Music academy to train orphaned and disabled children in Bursa
BURSA - Anatolia News Agency
About 400 children applied for the music academy project, 55 to 60 of whom are disabled or autistic, according to officials. AA photosA music academy has been founded in the northwestern province of Bursa to provide music training to disabled or orphaned Roma children in the city.
Initiated by Bursa’s Association for Promoting Roma Culture and Solidarity Among Musicians, the project was organized with the cooperation of the Bursa Governor’s Office, Bursa’s Yıldırım District Governor’s Office and the Yıldırım Municipality.
Within this project, some 200 disabled or orphaned Roma children between the ages of 9 and 15 will be taught to play various instruments including guitar, piano, violin, zither, clarinet and percussion. The courses will continue for 18 months. Also, 10 percent of the children will be sent to state conservatoires if they meet the admission requirements, according to the association’s chair, Veysel Zurna.
Children to attend concerts in the project
Zurna said the children will receive 1,080 hours of training in total by the end of the project. During the project, the children will have opportunities to attend various events and performances such as concerts, he said.
Zurna spoke about how he had been inspired to begin this project. “One day, three women came to the association; they wanted their children to learn to play clarinet. I gave them clarinets as gifts and asked for an acquaintance of mine to teach clarinet to the children. Then I thought that hundreds of people were living in similar conditions.”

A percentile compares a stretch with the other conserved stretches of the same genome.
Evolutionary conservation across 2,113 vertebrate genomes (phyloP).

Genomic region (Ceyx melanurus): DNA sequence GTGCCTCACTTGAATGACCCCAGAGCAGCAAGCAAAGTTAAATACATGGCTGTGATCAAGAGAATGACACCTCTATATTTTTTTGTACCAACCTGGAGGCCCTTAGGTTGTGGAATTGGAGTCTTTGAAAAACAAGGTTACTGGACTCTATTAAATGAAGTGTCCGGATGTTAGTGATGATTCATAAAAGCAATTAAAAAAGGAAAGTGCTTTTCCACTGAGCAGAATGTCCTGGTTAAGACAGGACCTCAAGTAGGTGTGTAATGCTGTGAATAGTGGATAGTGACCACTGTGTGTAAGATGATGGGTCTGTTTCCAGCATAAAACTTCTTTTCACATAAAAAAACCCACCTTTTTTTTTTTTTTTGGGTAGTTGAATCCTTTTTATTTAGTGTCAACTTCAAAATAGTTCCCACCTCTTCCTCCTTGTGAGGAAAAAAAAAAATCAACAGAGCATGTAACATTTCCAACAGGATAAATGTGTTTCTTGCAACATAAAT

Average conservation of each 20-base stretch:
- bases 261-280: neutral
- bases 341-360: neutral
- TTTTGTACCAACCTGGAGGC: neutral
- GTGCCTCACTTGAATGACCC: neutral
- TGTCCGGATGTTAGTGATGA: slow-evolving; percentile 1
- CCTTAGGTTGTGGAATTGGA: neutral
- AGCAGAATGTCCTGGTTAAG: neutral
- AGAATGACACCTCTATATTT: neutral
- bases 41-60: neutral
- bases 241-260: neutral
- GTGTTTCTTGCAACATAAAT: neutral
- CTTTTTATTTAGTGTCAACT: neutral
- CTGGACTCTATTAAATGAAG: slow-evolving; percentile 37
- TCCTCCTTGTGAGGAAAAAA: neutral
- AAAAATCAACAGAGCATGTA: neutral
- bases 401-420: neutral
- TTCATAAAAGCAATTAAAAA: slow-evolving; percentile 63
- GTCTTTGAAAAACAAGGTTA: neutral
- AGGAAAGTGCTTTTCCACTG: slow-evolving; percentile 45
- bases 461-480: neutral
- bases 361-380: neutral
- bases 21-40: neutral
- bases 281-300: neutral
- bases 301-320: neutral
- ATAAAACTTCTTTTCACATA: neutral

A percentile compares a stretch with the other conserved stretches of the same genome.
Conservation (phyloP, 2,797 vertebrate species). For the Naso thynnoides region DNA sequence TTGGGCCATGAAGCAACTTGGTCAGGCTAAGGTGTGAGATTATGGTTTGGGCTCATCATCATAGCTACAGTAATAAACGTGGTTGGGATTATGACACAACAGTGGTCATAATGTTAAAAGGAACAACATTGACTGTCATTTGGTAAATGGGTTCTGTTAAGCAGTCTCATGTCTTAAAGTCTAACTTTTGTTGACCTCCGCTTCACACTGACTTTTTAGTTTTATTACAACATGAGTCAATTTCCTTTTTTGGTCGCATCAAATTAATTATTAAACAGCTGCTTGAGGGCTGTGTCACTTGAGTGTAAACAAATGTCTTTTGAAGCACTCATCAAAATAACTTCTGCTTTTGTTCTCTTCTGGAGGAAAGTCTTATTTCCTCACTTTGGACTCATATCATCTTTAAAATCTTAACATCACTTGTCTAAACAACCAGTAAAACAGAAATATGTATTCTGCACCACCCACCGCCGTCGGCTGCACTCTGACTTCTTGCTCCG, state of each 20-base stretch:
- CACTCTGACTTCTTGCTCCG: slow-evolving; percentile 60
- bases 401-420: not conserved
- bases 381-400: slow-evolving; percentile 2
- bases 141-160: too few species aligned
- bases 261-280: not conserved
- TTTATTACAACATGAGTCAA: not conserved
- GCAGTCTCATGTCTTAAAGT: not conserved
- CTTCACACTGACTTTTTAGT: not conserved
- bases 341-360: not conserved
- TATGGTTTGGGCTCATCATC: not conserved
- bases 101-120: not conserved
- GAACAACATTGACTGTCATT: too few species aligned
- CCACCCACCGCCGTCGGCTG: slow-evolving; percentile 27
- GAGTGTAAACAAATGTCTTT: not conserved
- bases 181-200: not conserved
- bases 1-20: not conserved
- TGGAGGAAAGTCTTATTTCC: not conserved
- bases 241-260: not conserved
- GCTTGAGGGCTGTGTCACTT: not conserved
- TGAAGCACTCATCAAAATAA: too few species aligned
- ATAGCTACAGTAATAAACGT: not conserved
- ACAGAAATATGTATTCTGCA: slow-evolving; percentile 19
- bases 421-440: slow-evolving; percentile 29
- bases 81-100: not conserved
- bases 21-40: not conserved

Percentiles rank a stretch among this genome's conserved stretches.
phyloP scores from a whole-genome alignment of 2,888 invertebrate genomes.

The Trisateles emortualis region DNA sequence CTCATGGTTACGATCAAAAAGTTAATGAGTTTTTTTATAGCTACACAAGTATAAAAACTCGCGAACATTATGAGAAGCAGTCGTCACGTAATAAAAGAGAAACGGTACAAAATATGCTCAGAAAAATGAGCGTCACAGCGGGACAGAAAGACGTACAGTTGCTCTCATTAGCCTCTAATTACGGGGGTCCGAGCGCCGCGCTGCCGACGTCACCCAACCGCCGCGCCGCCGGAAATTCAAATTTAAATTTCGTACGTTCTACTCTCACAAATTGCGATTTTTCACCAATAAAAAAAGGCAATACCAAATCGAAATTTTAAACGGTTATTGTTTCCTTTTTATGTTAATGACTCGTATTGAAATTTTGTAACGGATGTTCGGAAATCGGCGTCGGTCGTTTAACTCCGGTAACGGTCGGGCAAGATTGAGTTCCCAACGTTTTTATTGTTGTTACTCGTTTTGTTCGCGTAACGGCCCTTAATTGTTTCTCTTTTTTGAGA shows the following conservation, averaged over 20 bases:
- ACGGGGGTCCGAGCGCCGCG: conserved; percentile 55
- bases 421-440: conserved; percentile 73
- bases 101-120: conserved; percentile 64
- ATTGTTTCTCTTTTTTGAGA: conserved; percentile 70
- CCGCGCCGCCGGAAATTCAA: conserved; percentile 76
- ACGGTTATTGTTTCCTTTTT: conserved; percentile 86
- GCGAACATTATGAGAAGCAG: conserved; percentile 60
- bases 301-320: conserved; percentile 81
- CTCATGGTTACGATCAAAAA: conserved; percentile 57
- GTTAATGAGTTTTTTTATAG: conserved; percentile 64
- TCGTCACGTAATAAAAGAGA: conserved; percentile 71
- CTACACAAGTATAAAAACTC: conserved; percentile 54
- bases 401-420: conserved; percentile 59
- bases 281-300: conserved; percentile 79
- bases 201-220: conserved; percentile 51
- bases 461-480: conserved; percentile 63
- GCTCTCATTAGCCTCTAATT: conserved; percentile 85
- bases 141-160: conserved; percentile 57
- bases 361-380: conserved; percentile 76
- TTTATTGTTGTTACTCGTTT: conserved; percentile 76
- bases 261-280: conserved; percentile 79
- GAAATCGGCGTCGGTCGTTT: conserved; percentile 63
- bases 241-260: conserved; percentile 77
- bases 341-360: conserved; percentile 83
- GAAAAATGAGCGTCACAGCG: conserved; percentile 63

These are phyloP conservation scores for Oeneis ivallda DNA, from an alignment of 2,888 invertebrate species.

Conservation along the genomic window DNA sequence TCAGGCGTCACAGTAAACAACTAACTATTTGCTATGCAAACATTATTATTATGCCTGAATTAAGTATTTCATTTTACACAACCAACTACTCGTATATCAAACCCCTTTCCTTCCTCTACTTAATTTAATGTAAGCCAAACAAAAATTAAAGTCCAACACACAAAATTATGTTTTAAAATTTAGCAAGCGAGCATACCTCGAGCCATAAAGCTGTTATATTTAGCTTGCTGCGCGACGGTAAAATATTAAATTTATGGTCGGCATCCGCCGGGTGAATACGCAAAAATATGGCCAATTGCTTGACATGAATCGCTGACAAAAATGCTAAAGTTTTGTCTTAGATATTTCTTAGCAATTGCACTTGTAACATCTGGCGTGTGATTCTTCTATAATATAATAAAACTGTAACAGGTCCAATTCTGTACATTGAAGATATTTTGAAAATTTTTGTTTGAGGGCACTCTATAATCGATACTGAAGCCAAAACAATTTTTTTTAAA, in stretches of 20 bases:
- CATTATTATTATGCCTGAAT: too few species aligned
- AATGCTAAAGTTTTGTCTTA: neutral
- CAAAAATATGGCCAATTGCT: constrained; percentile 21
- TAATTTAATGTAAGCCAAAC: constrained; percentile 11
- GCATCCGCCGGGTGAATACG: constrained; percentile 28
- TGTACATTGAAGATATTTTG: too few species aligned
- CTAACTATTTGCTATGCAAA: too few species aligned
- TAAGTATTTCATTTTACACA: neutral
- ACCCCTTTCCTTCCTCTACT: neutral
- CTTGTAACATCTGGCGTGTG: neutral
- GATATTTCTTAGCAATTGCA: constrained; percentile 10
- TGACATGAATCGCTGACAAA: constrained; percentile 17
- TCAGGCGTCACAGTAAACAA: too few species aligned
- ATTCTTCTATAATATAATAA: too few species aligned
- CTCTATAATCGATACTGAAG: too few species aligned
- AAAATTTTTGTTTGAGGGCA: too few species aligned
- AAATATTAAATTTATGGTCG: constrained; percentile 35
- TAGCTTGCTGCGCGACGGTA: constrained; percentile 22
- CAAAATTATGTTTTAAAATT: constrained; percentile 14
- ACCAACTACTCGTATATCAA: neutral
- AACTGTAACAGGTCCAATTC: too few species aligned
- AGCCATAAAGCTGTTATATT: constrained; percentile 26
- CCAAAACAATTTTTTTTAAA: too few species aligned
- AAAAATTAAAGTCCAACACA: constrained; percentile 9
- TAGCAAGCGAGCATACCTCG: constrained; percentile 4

He said they asked the Bursa governor, Yıldırım district governor and Yıldırım mayor for assistance and received support w from each of them. “Even if we save 30 percent [of the children living on the streets], I will be very pleased,” Zurna said.
Also, the deputy chair of the association, Talip Döbeş, said the project aimed to bring children from different backgrounds together and to try to select the gifted ones among them.
“About 400 children applied for the project, and 55 to 60 of them are disabled or autistic.” Döbeş said they had planned to accept a maximum of 100 students for each of two terms, but because of the great demand they began training 200 students in the first term. “Our target is to train 1,000 children over 18 months and send 100 of them to conservatories.” When the music academy was opened, the Yıldırım District Governor’s Office supplied the instruments and Bursa Governor’s Office provided other equipment, including computers, he said.
“This project is a long-term one. I hope it will continue for years,” Döbeş said.